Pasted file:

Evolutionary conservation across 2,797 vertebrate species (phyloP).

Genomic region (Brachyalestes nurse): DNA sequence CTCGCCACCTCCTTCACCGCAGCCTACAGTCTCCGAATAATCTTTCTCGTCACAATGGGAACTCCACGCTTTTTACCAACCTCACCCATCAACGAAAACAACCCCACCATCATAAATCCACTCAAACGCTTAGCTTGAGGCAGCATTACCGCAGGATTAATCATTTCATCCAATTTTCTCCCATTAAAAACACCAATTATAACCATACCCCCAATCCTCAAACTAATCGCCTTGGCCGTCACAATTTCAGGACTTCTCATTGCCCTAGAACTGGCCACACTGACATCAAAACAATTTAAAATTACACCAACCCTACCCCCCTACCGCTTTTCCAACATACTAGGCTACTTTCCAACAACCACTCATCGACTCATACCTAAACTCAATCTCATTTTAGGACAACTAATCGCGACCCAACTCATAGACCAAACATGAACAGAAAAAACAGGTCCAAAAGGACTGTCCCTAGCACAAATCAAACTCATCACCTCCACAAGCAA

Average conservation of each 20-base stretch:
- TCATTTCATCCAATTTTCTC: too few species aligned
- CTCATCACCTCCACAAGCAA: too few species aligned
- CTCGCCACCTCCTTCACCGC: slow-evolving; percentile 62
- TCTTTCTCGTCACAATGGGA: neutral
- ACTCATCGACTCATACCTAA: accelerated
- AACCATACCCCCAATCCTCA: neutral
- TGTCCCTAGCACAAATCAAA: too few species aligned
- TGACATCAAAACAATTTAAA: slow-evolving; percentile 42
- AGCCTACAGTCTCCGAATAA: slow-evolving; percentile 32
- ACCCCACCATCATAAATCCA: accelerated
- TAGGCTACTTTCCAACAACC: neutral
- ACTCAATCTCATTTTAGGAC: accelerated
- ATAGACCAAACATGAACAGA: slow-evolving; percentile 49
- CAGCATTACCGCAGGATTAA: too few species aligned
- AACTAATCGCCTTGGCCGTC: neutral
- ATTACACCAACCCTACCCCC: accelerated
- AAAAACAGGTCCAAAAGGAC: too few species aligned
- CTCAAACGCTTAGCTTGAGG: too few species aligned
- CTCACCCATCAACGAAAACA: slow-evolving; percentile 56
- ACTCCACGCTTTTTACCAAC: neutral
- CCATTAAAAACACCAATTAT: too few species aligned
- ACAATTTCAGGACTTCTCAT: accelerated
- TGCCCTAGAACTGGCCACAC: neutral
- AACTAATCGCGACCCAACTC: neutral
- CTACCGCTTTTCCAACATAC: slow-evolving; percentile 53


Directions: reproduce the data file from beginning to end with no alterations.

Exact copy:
Evolutionary conservation across 2,797 vertebrate species (phyloP).

Genomic region (Brachyalestes nurse): DNA sequence CTCGCCACCTCCTTCACCGCAGCCTACAGTCTCCGAATAATCTTTCTCGTCACAATGGGAACTCCACGCTTTTTACCAACCTCACCCATCAACGAAAACAACCCCACCATCATAAATCCACTCAAACGCTTAGCTTGAGGCAGCATTACCGCAGGATTAATCATTTCATCCAATTTTCTCCCATTAAAAACACCAATTATAACCATACCCCCAATCCTCAAACTAATCGCCTTGGCCGTCACAATTTCAGGACTTCTCATTGCCCTAGAACTGGCCACACTGACATCAAAACAATTTAAAATTACACCAACCCTACCCCCCTACCGCTTTTCCAACATACTAGGCTACTTTCCAACAACCACTCATCGACTCATACCTAAACTCAATCTCATTTTAGGACAACTAATCGCGACCCAACTCATAGACCAAACATGAACAGAAAAAACAGGTCCAAAAGGACTGTCCCTAGCACAAATCAAACTCATCACCTCCACAAGCAA

Average conservation of each 20-base stretch:
- TCATTTCATCCAATTTTCTC: too few species aligned
- CTCATCACCTCCACAAGCAA: too few species aligned
- CTCGCCACCTCCTTCACCGC: slow-evolving; percentile 62
- TCTTTCTCGTCACAATGGGA: neutral
- ACTCATCGACTCATACCTAA: accelerated
- AACCATACCCCCAATCCTCA: neutral
- TGTCCCTAGCACAAATCAAA: too few species aligned
- TGACATCAAAACAATTTAAA: slow-evolving; percentile 42
- AGCCTACAGTCTCCGAATAA: slow-evolving; percentile 32
- ACCCCACCATCATAAATCCA: accelerated
- TAGGCTACTTTCCAACAACC: neutral
- ACTCAATCTCATTTTAGGAC: accelerated
- ATAGACCAAACATGAACAGA: slow-evolving; percentile 49
- CAGCATTACCGCAGGATTAA: too few species aligned
- AACTAATCGCCTTGGCCGTC: neutral
- ATTACACCAACCCTACCCCC: accelerated
- AAAAACAGGTCCAAAAGGAC: too few species aligned
- CTCAAACGCTTAGCTTGAGG: too few species aligned
- CTCACCCATCAACGAAAACA: slow-evolving; percentile 56
- ACTCCACGCTTTTTACCAAC: neutral
- CCATTAAAAACACCAATTAT: too few species aligned
- ACAATTTCAGGACTTCTCAT: accelerated
- TGCCCTAGAACTGGCCACAC: neutral
- AACTAATCGCGACCCAACTC: neutral
- CTACCGCTTTTCCAACATAC: slow-evolving; percentile 53